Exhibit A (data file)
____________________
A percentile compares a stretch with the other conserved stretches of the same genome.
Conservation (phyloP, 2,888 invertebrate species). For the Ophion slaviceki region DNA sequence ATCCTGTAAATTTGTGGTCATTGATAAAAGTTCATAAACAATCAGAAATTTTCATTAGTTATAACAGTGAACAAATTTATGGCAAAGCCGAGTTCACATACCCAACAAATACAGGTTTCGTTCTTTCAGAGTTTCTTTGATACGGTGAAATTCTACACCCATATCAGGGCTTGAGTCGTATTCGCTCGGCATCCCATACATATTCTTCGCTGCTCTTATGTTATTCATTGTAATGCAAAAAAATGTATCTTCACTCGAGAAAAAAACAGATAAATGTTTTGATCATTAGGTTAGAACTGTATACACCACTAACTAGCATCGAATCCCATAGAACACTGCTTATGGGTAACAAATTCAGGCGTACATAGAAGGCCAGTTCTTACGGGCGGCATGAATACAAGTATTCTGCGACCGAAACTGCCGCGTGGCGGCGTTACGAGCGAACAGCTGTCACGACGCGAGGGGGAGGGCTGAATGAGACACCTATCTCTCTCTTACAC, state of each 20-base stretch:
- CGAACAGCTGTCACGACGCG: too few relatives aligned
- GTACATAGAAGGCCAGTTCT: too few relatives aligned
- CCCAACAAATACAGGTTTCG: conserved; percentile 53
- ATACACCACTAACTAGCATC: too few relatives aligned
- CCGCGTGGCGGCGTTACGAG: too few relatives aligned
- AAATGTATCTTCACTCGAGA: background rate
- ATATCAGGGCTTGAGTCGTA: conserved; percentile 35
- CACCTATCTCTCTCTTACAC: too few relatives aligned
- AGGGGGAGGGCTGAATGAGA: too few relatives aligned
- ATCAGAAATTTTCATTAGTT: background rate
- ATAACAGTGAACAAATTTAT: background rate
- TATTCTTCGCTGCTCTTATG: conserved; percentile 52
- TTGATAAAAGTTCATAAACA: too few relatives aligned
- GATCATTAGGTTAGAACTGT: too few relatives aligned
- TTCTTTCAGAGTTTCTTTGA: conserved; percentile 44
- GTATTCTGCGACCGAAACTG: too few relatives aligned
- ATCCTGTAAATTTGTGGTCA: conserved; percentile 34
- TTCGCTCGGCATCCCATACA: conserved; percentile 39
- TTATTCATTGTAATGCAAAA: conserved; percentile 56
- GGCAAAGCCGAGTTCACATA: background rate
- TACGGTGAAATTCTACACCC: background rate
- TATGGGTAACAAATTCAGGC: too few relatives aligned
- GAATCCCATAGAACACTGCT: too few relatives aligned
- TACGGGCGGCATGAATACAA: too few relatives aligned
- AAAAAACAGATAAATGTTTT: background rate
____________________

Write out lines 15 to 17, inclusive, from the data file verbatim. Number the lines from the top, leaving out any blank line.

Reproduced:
- TTGATAAAAGTTCATAAACA: too few relatives aligned
- GATCATTAGGTTAGAACTGT: too few relatives aligned
- TTCTTTCAGAGTTTCTTTGA: conserved; percentile 44